WASHINGTON — Hoppy beers like pale ales have become a staple of American refrigerators in recent years. Many say they can’t resist the variety of fruity aromas such brews offer. You may be surprised to read that up until now beer makers haven’t had a suitable means of tracking the compounds in hoppy beers responsible for those pleasant smells. That may soon change, though, according to a new study by the American Chemical Society. German researchers have developed a new and improved way to measure those fragrant compounds.
The compounds in hoppy beers mostly responsible for those distinct smells are called thiols. While there are some pre-existing ways to measure thiols in a batch of beer, all of those earlier strategies have proven inaccurate, tedious, and in some cases dangerous. Luckily, this newly developed approach is an automated process that doesn’t include any potentially harmful solvents.
It doesn’t take a whole lot of thiols to produce some pleasant smells and hoppy tastes in a batch of beer. In fact, researchers say most beers contain a very small amount. Unfortunately, that’s also part of why beer makers have faced such a problem in this area for so long. Most hoppy beers contain such low concentrations of thiols that it’s hard to even measure how many are present.
Earlier strategies and efforts to measure thiol levels have relied on convoluted, multi-step approaches, with a few even instructing brewers to mix harmful mercury-laced compounds into their beer. As if all that isn’t bad enough, these strategies rarely do a good job of accurately gauging thiol levels.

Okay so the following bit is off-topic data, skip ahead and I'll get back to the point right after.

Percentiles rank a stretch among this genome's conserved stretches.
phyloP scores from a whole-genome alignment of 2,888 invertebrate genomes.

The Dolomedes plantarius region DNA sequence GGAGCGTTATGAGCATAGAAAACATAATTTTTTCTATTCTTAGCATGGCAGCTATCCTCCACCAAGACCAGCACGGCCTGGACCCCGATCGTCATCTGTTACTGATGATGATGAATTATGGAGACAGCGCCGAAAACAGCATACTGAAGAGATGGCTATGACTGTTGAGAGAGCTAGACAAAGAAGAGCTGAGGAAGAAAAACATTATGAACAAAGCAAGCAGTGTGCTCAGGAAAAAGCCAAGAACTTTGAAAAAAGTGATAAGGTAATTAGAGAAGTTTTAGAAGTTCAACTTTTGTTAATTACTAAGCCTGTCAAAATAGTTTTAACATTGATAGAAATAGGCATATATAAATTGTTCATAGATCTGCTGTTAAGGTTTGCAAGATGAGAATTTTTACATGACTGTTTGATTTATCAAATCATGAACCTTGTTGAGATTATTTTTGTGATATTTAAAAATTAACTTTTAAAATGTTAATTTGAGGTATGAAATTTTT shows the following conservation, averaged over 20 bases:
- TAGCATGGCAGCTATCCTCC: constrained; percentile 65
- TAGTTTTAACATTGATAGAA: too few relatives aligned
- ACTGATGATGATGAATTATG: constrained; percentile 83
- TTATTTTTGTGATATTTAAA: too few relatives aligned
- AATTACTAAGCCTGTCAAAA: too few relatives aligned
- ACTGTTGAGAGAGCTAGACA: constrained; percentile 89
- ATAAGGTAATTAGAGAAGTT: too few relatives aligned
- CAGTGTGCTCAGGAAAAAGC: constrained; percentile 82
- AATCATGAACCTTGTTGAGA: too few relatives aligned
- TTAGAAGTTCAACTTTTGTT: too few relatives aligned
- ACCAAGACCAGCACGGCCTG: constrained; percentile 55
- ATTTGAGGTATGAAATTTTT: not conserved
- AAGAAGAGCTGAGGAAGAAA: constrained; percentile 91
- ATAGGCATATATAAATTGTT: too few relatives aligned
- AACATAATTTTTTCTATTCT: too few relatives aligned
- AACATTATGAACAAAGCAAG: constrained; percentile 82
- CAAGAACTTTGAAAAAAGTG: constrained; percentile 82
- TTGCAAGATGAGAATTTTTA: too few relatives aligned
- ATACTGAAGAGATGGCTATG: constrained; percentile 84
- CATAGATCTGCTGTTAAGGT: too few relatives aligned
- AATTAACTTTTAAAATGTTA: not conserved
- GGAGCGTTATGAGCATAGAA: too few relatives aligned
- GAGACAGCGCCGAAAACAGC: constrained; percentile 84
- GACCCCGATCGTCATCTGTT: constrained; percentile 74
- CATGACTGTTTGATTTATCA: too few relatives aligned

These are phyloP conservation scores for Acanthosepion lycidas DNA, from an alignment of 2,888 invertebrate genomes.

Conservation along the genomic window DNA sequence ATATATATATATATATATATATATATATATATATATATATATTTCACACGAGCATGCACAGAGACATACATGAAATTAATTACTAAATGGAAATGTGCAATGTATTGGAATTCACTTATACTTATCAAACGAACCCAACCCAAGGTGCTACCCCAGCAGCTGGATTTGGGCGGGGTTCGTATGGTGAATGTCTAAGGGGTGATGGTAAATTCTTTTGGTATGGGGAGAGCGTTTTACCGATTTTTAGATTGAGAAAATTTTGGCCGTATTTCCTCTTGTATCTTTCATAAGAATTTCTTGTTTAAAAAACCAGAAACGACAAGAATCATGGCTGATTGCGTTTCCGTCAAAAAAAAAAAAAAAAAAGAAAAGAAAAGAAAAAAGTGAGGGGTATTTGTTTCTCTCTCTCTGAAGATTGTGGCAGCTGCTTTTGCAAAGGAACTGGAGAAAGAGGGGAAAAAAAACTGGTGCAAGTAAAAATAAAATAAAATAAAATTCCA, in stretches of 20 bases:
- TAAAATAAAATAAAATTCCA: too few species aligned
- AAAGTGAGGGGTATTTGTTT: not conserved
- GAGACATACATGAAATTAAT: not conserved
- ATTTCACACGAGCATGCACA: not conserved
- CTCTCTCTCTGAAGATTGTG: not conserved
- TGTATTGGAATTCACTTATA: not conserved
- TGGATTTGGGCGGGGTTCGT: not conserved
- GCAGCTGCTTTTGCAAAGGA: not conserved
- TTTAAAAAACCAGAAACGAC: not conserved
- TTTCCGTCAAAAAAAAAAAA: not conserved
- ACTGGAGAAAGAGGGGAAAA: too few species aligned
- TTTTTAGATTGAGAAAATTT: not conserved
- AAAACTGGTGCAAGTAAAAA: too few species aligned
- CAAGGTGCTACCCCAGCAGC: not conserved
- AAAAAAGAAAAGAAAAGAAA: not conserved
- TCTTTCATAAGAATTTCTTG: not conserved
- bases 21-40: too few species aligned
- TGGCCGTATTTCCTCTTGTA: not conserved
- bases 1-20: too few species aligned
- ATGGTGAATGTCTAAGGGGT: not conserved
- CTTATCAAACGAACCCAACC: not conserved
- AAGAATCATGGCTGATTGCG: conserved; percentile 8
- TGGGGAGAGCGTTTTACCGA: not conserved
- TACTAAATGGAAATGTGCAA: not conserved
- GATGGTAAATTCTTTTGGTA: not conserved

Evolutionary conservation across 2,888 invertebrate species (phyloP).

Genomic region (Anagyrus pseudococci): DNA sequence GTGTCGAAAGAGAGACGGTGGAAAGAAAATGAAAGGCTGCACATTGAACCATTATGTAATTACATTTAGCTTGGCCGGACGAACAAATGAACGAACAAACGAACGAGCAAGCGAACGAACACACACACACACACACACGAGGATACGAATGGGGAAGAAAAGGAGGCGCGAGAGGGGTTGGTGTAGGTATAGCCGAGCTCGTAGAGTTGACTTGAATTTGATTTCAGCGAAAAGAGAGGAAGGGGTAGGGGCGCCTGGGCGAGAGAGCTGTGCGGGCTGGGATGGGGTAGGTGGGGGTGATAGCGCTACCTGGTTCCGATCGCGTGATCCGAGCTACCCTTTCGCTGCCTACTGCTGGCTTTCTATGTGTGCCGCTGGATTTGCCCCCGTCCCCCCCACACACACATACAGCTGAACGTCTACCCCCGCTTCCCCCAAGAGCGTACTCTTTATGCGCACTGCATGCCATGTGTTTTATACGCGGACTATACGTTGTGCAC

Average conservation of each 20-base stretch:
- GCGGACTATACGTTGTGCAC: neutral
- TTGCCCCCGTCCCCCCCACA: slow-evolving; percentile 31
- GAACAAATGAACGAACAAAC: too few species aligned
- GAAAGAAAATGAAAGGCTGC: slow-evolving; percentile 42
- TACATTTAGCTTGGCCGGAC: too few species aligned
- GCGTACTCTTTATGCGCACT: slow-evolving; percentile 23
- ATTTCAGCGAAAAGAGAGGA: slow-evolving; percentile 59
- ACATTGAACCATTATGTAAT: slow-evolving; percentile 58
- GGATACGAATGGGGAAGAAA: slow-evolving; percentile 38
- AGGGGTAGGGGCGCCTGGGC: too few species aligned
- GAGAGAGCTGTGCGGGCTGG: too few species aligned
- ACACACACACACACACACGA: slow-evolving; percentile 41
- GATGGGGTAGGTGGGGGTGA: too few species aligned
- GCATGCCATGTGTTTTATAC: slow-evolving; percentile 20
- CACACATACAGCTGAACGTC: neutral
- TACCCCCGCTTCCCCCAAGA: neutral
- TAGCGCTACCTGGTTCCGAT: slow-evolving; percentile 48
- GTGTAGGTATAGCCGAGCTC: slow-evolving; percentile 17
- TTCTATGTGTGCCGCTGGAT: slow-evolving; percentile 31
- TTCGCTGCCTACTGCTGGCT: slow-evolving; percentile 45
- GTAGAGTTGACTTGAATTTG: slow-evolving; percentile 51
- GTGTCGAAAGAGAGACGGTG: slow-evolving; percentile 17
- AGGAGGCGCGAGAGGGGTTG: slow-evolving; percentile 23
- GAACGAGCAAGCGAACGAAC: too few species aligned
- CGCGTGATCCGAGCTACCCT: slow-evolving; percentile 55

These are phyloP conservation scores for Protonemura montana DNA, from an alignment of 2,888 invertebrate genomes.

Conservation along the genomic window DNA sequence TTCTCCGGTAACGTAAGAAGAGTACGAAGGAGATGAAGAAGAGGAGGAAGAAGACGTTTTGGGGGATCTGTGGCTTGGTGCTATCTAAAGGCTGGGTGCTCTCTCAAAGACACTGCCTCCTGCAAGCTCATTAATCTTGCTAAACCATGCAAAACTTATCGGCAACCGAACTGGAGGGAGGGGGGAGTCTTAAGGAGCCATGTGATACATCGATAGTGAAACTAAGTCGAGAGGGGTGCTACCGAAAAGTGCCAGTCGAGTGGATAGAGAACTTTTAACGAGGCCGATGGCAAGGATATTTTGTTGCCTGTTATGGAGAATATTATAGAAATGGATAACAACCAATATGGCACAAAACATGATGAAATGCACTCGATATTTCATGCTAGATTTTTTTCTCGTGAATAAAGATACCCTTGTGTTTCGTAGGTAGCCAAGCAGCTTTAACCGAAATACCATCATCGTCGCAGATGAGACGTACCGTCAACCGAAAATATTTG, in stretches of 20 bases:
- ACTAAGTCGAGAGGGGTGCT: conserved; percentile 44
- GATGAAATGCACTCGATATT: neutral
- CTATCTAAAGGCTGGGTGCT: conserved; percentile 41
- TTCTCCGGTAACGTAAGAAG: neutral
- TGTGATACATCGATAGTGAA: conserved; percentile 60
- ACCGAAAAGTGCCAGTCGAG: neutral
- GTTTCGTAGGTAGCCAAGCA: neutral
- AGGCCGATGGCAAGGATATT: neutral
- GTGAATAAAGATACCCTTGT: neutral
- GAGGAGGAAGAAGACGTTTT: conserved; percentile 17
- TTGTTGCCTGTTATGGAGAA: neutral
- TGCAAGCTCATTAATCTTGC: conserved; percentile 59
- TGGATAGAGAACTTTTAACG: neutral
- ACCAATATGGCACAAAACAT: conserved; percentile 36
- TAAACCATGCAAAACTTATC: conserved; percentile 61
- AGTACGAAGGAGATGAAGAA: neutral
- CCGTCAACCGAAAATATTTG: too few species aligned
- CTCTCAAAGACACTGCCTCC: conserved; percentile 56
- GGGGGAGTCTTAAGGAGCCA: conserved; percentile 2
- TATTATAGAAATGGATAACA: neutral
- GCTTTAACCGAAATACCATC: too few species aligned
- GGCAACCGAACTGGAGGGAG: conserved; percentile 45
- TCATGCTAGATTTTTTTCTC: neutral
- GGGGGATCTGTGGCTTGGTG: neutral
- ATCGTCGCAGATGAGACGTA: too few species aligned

Thiols are also responsible for a number of aromas associated with wines. While one method involving coated polymers has proven useful in the measurement of wine thiols, this approach isn’t as successful when it comes to beer.
Finding the fragrance of hoppy beers
So, a team led by German scientist Nils Rettberg set out to develop a better way to measure thiols in hoppy beers. Their mission was an ambitious one, as they hoped to create an approach that is safer, more accurate, and as fast as possible.
First, they made some adjustments and modifications to the wine-thiol approach. This allowed for the conversion of aerosolized thiols into compounds which are more measurable by the team. Then, a customized tandem mass spectrometry approach was used to “maximally detect and measure” thiols.
Researchers tested this new approach on 13 different commercially available beer varieties for sale in numerous countries. Study authors say all 13 tested beers were expected to have high thiol content. The thiols subsequently detected in the beers proved to be accurate.
Notably, researchers could only detect one of three expected thiols in a beer when they added a grapefruit. This suggests the grapefruit itself added more smells and aromas. Study authors say their new method is capable of accurately detecting beer thiols in a fast, safe, and efficient manner.
The study is published in Journal of Agricultural and Food Chemistry.